How do you spot investment hazards that could derail your portfolio and what are the consequences if you neglect to check them? Cate Bakos explains.
Deal-breaker is a strong word for any advisor or negotiator to use and I use it sparingly. However, there are five top roadblocks to any property investment success. I’ve defined each one, how I spot them and what the costs are if they are neglected or overlooked.
1. Compromised location
Buyers can look at a property creatively with the plan to add value, change a floor plan, improve with a cosmetic renovation, and even change the type of title on occasion. But what they can never change is a bad location (or proximity to something undesirable to live near).
Of all of my top five deal-breakers, this is probably the easiest one for the buyer to identify. All the investor has to do is put themselves in the shoes of a tenant and ask themselves if there is anything associated with the location or the surrounds which could deter them from wanting to live in the property themselves. Some of us may not be as sensitive as others to locations that bound main roads, train lines, freeways or have flight paths above. Others may not mind a factory or a cemetery next door – but if we can imagine a fussy tenant who has plenty of properties to choose from, this is probably the best tactic to apply when deciding how readily the property may rent or ultimately re-sell.
Mainstream occupants don’t like noise, traffic congestion in their street, unsafe/unsecure properties, industrial smells, industrial vistas, quarrelsome neighbours or health risk areas nearby. A compromised location usually means that one or more of these risks are dominant.
Interestingly, tenants are generally less fussy than buyers – and sometimes investors will argue with me that they don’t mind buying at a discounted price and dealing with the compromise.
What they fail to consider is that even if they never plan to sell the property, ther nearby properties which are affected by the same detractors will fail to sell for strong prices and their asset’s value will be underpinned by the other underperforming neighbouring properties.
We can change floor plans, landscaped yards, kitchens and bathrooms. We can change car accommodation and we can even change the external style of a property. We can’t change a bad location.
2. Tough asset to obtain finance for
I am often quoted as saying “I don’t like properties that the banks don’t like”. I do my best to secure assets that the banks would consider appealing and low risk. Banks refer to the property as ‘security’ because it is the asset that they can liquidate to cover their exposure in the event that a mortgagor stops paying the mortgage. A lender will be cautious about any asset which represents a higher risk of price reduction in a market downturn, and as such, the lender will apply its own scrutiny to that particular asset when the buyer produces a contract of sale and asks for a loan.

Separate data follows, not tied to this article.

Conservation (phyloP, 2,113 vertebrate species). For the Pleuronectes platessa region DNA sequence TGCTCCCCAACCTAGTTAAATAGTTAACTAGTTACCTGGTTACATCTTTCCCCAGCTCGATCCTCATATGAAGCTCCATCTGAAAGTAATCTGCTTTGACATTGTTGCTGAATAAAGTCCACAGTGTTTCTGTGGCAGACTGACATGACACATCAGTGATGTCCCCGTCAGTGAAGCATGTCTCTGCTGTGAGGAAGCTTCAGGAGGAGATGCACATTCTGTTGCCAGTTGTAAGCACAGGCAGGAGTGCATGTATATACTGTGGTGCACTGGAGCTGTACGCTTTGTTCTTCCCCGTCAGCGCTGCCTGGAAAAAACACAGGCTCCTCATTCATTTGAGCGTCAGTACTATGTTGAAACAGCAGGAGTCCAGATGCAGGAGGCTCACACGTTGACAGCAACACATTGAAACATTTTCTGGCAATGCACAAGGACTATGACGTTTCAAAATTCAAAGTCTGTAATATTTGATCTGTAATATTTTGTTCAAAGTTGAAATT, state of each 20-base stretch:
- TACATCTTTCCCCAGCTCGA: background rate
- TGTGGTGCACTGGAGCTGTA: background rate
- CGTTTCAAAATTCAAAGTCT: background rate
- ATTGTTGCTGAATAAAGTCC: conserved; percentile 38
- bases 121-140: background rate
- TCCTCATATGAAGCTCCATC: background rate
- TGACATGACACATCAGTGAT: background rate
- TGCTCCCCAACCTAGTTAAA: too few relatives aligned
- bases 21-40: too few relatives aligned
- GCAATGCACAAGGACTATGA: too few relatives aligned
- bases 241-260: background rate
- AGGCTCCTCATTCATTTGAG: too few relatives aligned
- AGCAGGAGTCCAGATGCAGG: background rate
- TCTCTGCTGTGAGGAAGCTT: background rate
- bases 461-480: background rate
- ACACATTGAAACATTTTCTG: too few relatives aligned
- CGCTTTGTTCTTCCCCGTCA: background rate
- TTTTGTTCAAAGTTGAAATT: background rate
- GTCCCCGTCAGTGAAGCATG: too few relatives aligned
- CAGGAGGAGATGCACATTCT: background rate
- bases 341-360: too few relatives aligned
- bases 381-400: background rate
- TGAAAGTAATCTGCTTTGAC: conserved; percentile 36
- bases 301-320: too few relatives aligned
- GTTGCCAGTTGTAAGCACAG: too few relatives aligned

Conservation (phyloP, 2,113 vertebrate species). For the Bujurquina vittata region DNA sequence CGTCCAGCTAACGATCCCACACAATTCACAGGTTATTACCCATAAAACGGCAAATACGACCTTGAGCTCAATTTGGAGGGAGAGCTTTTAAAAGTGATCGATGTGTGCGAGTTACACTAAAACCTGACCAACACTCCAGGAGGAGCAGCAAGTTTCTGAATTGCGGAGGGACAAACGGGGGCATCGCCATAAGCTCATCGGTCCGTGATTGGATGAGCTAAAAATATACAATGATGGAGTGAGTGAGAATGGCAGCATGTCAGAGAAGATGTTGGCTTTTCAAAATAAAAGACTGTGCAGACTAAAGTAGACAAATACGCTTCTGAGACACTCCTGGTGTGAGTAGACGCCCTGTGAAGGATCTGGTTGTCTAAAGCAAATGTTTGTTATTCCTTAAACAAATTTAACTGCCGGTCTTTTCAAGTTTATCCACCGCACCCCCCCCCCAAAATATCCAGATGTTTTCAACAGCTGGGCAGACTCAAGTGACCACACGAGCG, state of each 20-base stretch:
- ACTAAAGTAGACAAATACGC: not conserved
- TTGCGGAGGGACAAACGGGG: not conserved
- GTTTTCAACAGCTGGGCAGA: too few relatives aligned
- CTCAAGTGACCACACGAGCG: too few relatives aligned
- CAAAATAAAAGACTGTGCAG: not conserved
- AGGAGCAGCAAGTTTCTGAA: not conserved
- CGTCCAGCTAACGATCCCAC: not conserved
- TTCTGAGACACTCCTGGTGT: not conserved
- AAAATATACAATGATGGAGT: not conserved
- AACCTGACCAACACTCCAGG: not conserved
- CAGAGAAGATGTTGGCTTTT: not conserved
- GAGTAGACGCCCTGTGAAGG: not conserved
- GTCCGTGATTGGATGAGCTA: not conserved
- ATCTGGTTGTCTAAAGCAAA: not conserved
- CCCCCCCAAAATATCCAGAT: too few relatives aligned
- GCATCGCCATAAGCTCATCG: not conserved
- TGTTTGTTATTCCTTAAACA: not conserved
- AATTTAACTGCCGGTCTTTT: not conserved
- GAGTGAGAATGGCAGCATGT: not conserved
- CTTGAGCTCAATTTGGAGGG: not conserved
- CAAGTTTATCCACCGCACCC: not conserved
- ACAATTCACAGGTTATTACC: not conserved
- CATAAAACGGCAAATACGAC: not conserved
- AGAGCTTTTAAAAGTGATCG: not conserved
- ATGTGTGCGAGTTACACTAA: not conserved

Lender scrutiny includes valuer assessment, however it also commonly incudes other methods of scrutiny including ‘risk rating’ and referral to the lender’s mortgage insurer. Mortgage insurers are often more restrictive than the lender in some cases, particularly when it comes to the property zoning and title type.
• A property with a non-strata title
For example, Stratum or Company Share are titles that are subject to further restriction when it comes to getting a loan. Mortgage insurers and lenders typically do not accept LVRs (loan to value ratios) of greater than 80% of the value for these types of properties. In some cases as low as 60% restrictions can apply. What this means is that if you’re buying this type of property, you will need a 40% deposit plus purchase costs in order to get the finance.
• Differently zoned properties
Did you know that commercial zoning, industrial zoning, mixed use zoning and even residential zoned properties in clusters of commercial buildings can have similar restrictions applied to it?
This means that even if you’re buying a residential property but if it’s in a mixed zone area, the lender will assess it as with the others, ie commercial or industrial. The impact of this is that instead of being processed as residential purchase and get the corresponding rate, your lender might apply commercial lending rates to it.
There is a big difference between commercial and residential property when it comes to interest rate and lending policy.